By Sue Hayes
Have you considered it? Fostering makes an incalculable difference not just for the animals you provide with a temporary home thereby freeing up space at the shelter, but to your community at large by helping to decrease the number of unwanted pets through spaying and neutering. And I’ve heard tell that fostered animals make some of the best, well-socialized pets.
What’s not to like? I mean really. In my case it’s orphaned, underage kittens. What warm-blooded person in their right mind wouldn’t want a continuous loop of the cutest babies ever to cuddle and care for while they grow into adoptable little muffins? And yes, every single one is the cutest one ever. Never fails. You’ll see.
You might feel a connection with adult cats, puppies, dogs, bunnies, maybe even hamsters or guinea pigs! The need is out there. Go to your local shelter. Go ahead. Tell them you’d like to foster. I’m betting you’ll get a warm, grateful smile along with whatever guidance and training is required to start you on your way. You may never look back.
This vice of mine, this sweet tooth for sweeties was born the moment I decided to bring home my first foster family – a mama kitty with her 3 newborns. I had no earthly idea I’d be r-e-e-led in to the point of it being 5 years and 175+ kitties later with no end in sight. It’s become such a natural part of life for me; I have difficulty remembering life before fostering. As vices go, not a bad one to have, I’m thinkin’.
With its inherent ups and downs, fostering has been an unexpected joy and life-affirming experience. I could not have anticipated the effect it would have on me overall, what ridiculously amazing, animal-loving people have come into my life as a result, and the inexplicable sense of accomplishment – albeit with a few tears – when the kittens move on to loving, permanent homes.
Of course, there can be struggles. The babies might be ailing with something or other, they might need lots and lots of this and that, but these are situations left for the experienced foster folks. It is not where shelters have the greatest need. Most often, they simply need to find warm-hearted folks with warm, loving homes to basically serve as an extension of the shelter, allowing space and valuable staff time for incoming animals needing care. Simple, really.
To start, you might opt to try your hand with a litter of older kittens or puppies almost ready for spay/neuter surgery, a mama with babies (who will really do most of the work herself), a singleton needing some socialization, or even an adult who could use some time away from the shelter to unwind. These are the vast majority of animals needing time in a foster home, and generally the easiest to care for.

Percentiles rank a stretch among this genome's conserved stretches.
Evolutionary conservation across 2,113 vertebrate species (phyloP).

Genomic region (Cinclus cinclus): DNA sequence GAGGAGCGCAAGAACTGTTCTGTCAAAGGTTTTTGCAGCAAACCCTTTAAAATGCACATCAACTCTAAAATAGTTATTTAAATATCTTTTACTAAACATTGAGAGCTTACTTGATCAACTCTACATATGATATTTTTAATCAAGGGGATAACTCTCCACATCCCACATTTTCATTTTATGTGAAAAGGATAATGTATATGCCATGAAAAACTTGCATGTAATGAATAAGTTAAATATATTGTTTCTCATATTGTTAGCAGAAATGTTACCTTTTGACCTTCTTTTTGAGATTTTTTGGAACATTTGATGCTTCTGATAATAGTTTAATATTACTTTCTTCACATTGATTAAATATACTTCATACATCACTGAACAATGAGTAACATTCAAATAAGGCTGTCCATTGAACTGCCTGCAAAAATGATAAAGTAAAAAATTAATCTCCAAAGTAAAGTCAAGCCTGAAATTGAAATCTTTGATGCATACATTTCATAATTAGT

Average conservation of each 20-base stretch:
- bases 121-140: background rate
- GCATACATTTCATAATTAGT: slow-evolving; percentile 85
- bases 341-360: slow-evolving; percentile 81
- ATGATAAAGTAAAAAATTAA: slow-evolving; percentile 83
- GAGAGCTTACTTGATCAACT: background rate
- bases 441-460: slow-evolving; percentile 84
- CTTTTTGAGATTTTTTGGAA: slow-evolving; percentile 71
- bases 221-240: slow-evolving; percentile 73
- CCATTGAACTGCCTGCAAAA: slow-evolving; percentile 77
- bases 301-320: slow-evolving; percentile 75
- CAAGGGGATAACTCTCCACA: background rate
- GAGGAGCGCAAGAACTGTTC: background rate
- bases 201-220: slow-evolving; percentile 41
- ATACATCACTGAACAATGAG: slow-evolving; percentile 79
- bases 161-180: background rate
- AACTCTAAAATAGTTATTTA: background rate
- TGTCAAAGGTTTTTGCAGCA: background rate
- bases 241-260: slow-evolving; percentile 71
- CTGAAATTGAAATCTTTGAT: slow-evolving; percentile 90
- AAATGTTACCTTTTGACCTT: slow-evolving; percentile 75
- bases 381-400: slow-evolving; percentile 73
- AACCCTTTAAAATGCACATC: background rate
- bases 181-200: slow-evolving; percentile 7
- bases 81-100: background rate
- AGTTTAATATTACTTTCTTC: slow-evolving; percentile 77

See how it goes. Open your heart and your mind to the reality of what you are providing. So many people have said to me, “I couldn’t do what you do. I’d want to keep them all.” Well, sure you would! You’re an animal lover! In fact, there’s a darn good chance that you’ll adopt at least one. There’s even a name for the syndrome – “Foster Failure.” It happens. Heck, it’s happened to me. (We won’t go into how many times.)
My response to the folks who feel they care too much to foster is always the same. Caring “too much” is exactly what makes a good foster person. You are the ones we need. You who can see past the happy/sad tears when you send them off for adoption; who can allow yourself the button-busting pride that you cared enough to be able to let go; that you probably – literally – saved a life; and that you have given the best start possible to this critter and greatly increased the odds of a happy adoption. There’s where the focus should be. Just keep a hankie close by. Then run down to the shelter and get some more! I find it’s the easiest remedy for a slightly fractured heart.
Of course, fostering kittens isn’t for everyone. They’re messy. They poop. They scratch. It can be inconvenient. That’s okay. Shelters have a need for volunteers in many areas and your niche could be elsewhere. But if fostering is something you’ve considered, something that has been simmering on the back burner for a while, consider moving it a little closer to the fore. Give it a try.
If you’re anything like me, you’ll be hooked. And the best part is – KITTENS!!
Sue Hayes fosters kittens for the Humane Society of Tacoma and Pierce County in Washington State. She chronicles her adventures in a blog called Pitter Pats of Baby Cats.
The personal opinions and/or use of trade, corporate or brand names, is for information and convenience only. Such use does not constitute an endorsement by CANIDAE® All Natural Pet Foods of any product or service. Opinions are those of the individual authors and not necessarily of CANIDAE® All Natural Pet Foods.